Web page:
The Tragedy of Yugoslavia - The Croatian Calamity
August 17th, 1990. Communism, worldwide, is on its deathbed. The Soviet Union is falling apart at the seams, and China moves in an increasingly capitalistic direction. The Berlin wall has fallen, and Germany has been re-united under a western-style government.
Yugoslavia was no exception. The past 10 years have seen decentralization and ethnic nationalism - the two very things that go against communism. The various states are acting as essentially independent actors - much to the ire of Serbia and Slobodan Milosevic, who have visions of a "greater Serbia" spanning the Balkans.
Following the Croatian elections of 1990, in which the League of Communists was crushed handily by a Croatian nationalist party, the Croatian government adopted a new flag and constitution, declaring itself to be the Republic of Croatia. The new Croatian government also forced Serbs living in Croatia to sign "loyalty slips" pledging allegiance, much to the ire of the Serbs. In retaliation against the new government, the Serbs cut down trees and blockaded several important Croatian roads, greatly hampering the government. This was known as the log revolution, and it saw minor skirmishes and fatalities - including several Croat policemen.
Later in 1990, Slovenia held an independence referendum, in which 88% of voters expressed their support for an independent Slovenia. Meanwhile, Milosevic and the Serbian government criticised these referendums as attempts to "destroy Yugoslavia" - though in reality, they had little care for Yugoslavia either, and cared far more for the self-determination of all ethnic Serbs scattered across Yugoslavia. Additionally, the Yugoslavian army (JNA), which was previously a decentralized army held accountable to each regional government, announced a new plan to centralize in Serbia. This was met with large resistance, and several republics simply re-organized their armies, thereby avoiding handing them over to Serbian control. In May of 1991, Croatia held an independence referendum, with 94% of Croats desiring an independent Croatia. The Serbs in Croatia, meanwhile, had boycotted the referendum.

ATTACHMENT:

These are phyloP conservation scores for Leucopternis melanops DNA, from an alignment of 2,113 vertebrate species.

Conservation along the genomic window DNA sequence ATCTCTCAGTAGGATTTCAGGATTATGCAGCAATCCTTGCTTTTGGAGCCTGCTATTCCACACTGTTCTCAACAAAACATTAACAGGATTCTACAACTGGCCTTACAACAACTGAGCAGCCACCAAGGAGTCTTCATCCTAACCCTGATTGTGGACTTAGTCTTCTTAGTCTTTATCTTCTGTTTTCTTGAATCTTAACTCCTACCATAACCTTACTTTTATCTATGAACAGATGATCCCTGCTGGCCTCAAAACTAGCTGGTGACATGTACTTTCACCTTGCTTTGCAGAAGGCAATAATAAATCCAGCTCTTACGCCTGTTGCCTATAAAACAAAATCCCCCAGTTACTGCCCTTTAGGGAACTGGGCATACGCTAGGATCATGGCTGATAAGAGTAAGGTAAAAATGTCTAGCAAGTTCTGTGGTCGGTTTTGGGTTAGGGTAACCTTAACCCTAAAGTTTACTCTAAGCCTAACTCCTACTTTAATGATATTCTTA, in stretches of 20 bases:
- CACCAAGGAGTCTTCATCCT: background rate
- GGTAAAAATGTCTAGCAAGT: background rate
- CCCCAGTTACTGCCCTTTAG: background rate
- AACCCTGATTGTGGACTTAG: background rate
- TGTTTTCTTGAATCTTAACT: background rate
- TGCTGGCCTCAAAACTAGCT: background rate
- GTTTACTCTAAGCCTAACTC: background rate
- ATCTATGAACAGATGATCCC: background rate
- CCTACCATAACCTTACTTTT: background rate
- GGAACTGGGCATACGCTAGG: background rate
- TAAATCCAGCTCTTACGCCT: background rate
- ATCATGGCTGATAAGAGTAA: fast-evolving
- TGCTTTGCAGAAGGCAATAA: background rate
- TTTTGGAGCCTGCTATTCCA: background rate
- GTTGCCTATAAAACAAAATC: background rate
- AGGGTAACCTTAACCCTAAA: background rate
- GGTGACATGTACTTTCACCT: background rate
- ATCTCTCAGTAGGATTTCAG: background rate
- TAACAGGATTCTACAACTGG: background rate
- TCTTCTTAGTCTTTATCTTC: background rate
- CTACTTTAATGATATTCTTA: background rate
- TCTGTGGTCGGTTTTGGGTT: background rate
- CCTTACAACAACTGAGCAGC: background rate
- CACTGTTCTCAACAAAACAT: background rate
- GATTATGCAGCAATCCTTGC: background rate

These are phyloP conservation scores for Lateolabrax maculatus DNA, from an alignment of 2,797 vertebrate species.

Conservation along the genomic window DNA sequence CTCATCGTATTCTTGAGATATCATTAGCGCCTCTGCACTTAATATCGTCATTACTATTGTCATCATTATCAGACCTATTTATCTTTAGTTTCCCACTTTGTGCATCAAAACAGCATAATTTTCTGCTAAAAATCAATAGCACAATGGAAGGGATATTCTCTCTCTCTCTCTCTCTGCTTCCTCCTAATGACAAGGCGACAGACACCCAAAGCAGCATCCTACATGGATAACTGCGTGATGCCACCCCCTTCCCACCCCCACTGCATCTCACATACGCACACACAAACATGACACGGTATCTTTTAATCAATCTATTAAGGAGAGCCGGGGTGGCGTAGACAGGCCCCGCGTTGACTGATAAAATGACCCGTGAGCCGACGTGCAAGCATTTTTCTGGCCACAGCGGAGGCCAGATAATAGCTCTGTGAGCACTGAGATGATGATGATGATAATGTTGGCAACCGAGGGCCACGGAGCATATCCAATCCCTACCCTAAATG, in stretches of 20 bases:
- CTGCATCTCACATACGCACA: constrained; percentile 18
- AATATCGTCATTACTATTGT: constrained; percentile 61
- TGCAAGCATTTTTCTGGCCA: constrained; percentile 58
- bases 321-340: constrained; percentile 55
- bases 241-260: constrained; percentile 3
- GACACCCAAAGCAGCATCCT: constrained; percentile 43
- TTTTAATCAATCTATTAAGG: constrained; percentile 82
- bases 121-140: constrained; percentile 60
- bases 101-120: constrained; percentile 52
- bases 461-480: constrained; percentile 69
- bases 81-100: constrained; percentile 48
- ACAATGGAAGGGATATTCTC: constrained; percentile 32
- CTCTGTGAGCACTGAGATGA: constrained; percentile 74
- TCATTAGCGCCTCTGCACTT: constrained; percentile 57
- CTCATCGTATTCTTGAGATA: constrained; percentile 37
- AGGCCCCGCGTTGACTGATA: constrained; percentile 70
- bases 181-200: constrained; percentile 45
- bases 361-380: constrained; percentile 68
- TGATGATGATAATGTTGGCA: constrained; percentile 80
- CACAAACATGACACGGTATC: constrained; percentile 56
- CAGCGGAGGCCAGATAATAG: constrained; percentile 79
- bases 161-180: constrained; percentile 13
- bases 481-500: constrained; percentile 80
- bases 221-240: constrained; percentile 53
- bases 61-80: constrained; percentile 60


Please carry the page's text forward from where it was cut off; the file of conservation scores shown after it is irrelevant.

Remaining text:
On the 25 of June, 1991, both Croatia and Slovenia declared independence. In response, the Yugoslav army (controlled by Serbia) invaded Slovenia, however, Slovenian resistance was simply too strong. Slovenian guerilla fighters destroyed tank columns and severely slowed the advance of the JNA. Furthermore, Slovenia was of no major interest to Milosevic - it had no ethnic Serbian population, while nearby Croatia had a large Serbian population. After 10 days of fighting in Slovenia, a ceasefire and independence agreement were reached, while the JNA positioned itself to attack Croatia.
The JNA began to overrun large areas of Croatia (around 1/3 of the country's area), mostly areas which had a presence of ethnic Serbs. The first major instance of war happened in Vukovar, where 36,000 JNA troops and Serbian militiamen besieged a mixed, wealthy city of Croats and Serbs. The JNA fired thousands of artillery shells and rockets daily, besieging the cities 2000 Croat defenders for 87 days before they finally gave in. Vukovar was the first European city destroyed by war since the destruction of Dresden in 1945 by Allied bombers - and after 87 days, the casualties were high. Around 2,000 Croatian soldiers and civilians were killed, while around 1300 JNA and Serb forces were killed. This doesn't include the 300 or so Croat civilians who were massacred after the battle ended.
The tenacity of Croat resistance at Vukovar, however, dampened on the morale of the Serbs and JNA. Even with an 18-1 manpower advantage, it still took 87 days and the complete annihilation of a city in order to produce a Serbian victory. In October of 1991, the Serbs besieged Dubrovnik, a city on the coast of the Adriatic sea with a large Serbian minority. While the Serbs managed to score initial victories, capturing the hills surrounding the coastal city, the Croat forces managed to hold out in the end, much to the dismay of Milosevic and Serbia.